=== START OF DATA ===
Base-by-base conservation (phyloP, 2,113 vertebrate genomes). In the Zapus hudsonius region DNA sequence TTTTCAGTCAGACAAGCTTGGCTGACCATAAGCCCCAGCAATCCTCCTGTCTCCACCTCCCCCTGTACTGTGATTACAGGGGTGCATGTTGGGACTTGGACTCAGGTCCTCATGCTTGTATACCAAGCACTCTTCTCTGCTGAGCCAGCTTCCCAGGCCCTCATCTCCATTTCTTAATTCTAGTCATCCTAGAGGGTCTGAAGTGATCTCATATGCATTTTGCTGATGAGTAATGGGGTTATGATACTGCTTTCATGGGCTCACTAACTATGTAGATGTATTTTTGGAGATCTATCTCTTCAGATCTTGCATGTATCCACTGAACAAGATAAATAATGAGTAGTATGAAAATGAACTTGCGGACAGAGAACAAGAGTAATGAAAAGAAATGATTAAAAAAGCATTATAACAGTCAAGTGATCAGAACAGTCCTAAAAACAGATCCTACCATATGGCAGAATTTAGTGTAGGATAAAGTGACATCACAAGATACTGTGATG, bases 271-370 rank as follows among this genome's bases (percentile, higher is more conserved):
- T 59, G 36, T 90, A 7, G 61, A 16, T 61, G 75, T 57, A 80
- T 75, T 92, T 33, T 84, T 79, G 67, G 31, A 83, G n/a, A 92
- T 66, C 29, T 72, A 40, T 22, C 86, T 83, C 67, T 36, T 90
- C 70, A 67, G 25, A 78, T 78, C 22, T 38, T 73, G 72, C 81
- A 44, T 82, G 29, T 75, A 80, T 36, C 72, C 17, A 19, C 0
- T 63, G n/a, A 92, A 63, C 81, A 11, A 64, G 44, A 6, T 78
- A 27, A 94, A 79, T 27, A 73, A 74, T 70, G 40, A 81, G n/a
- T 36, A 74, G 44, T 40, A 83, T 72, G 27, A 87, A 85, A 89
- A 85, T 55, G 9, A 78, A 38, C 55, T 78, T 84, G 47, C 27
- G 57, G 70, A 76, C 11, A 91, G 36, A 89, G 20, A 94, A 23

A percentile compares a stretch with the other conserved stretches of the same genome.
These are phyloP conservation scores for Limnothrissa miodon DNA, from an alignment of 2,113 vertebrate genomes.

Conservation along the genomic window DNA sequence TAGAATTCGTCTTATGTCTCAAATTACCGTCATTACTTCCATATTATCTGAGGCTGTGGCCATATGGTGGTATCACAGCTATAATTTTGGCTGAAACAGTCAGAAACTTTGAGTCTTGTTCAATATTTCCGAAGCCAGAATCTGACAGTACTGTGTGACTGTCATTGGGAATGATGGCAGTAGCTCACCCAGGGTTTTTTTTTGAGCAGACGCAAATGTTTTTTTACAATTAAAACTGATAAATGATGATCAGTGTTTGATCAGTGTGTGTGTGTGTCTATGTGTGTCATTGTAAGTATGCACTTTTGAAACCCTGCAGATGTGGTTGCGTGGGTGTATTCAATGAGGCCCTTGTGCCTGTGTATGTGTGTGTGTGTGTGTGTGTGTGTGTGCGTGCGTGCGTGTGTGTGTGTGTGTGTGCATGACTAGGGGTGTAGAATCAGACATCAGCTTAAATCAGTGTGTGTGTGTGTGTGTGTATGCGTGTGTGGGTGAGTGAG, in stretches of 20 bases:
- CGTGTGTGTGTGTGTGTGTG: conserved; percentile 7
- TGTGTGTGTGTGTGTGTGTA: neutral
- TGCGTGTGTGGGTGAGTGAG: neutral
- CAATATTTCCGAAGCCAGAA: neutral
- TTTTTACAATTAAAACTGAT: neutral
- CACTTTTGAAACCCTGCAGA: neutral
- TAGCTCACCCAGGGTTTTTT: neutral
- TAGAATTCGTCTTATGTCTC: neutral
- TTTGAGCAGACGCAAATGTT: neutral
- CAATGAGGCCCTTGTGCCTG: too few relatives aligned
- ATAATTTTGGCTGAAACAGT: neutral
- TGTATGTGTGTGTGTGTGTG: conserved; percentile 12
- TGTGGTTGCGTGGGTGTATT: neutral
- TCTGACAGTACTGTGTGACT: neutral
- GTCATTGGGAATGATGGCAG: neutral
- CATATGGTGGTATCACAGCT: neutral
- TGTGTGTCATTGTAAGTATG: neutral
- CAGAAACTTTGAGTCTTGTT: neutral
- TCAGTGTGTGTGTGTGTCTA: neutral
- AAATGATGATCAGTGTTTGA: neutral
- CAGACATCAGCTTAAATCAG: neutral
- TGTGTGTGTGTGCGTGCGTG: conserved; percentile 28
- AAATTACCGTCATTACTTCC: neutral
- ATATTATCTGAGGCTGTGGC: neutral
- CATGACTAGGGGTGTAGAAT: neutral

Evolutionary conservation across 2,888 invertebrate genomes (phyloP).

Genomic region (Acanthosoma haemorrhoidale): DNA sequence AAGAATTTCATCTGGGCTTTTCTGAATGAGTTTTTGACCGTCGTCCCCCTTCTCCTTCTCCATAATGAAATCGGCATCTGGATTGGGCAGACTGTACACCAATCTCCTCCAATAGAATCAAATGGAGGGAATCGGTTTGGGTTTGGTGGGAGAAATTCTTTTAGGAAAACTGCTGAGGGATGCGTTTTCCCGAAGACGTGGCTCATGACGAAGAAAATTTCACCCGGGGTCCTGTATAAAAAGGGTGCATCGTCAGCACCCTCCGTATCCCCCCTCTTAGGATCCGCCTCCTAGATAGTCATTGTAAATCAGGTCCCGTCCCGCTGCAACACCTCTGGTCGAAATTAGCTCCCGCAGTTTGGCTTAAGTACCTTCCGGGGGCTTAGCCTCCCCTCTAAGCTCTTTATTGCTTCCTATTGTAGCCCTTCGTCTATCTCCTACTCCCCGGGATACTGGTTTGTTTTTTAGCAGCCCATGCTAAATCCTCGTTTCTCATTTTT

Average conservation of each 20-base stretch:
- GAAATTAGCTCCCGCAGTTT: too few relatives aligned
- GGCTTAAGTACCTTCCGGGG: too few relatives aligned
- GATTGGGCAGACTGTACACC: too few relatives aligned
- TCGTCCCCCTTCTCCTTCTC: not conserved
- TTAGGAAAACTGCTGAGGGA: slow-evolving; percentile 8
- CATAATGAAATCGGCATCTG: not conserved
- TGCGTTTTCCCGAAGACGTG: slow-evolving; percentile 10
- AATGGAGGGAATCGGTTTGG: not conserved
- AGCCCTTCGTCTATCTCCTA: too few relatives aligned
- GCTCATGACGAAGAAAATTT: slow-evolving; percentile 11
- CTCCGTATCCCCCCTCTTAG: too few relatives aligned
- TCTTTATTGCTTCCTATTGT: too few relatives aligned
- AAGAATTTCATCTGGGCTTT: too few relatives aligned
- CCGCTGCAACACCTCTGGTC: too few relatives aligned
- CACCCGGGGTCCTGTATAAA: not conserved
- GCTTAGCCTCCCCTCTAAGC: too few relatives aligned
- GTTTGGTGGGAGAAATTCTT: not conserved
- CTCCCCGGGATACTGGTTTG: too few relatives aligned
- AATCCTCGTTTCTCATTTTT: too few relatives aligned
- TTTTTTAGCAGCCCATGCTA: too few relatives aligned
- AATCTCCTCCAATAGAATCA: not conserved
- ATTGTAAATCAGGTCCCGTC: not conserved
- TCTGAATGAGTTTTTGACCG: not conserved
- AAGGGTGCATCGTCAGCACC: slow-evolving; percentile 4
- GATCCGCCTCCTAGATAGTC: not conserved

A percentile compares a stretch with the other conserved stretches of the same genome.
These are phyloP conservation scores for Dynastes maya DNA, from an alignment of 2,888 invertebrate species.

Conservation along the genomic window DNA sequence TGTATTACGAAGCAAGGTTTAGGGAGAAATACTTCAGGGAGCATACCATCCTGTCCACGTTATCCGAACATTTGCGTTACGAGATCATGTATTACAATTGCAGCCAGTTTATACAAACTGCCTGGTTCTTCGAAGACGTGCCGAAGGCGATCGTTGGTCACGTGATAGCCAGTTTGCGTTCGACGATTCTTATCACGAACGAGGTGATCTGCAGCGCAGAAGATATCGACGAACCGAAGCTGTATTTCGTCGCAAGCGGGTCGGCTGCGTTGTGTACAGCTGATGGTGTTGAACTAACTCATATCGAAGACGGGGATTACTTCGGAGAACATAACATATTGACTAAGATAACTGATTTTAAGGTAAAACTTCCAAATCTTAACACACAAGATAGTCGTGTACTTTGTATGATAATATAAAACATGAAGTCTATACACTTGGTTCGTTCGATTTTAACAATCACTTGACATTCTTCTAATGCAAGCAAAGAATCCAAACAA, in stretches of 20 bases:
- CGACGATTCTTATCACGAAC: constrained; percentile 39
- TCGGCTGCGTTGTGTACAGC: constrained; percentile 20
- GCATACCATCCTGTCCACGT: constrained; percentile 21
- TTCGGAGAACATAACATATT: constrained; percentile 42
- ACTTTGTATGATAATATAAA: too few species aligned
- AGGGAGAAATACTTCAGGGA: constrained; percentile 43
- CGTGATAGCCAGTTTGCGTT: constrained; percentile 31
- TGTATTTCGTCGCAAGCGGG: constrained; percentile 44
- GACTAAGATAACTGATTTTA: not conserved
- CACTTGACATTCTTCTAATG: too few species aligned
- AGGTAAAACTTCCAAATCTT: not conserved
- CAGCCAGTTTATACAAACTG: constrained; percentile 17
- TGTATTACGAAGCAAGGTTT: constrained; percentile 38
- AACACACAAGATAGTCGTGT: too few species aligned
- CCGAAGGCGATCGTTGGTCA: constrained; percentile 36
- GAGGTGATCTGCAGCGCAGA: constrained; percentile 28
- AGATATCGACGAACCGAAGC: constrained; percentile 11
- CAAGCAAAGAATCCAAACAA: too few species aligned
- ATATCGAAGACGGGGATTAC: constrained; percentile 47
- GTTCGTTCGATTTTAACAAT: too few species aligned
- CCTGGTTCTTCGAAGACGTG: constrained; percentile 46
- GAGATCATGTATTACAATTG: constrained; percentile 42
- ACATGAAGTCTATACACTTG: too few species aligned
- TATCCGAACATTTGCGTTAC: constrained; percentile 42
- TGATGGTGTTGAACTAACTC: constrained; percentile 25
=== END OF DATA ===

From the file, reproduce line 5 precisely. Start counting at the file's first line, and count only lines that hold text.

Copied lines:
- C 70, A 67, G 25, A 78, T 78, C 22, T 38, T 73, G 72, C 81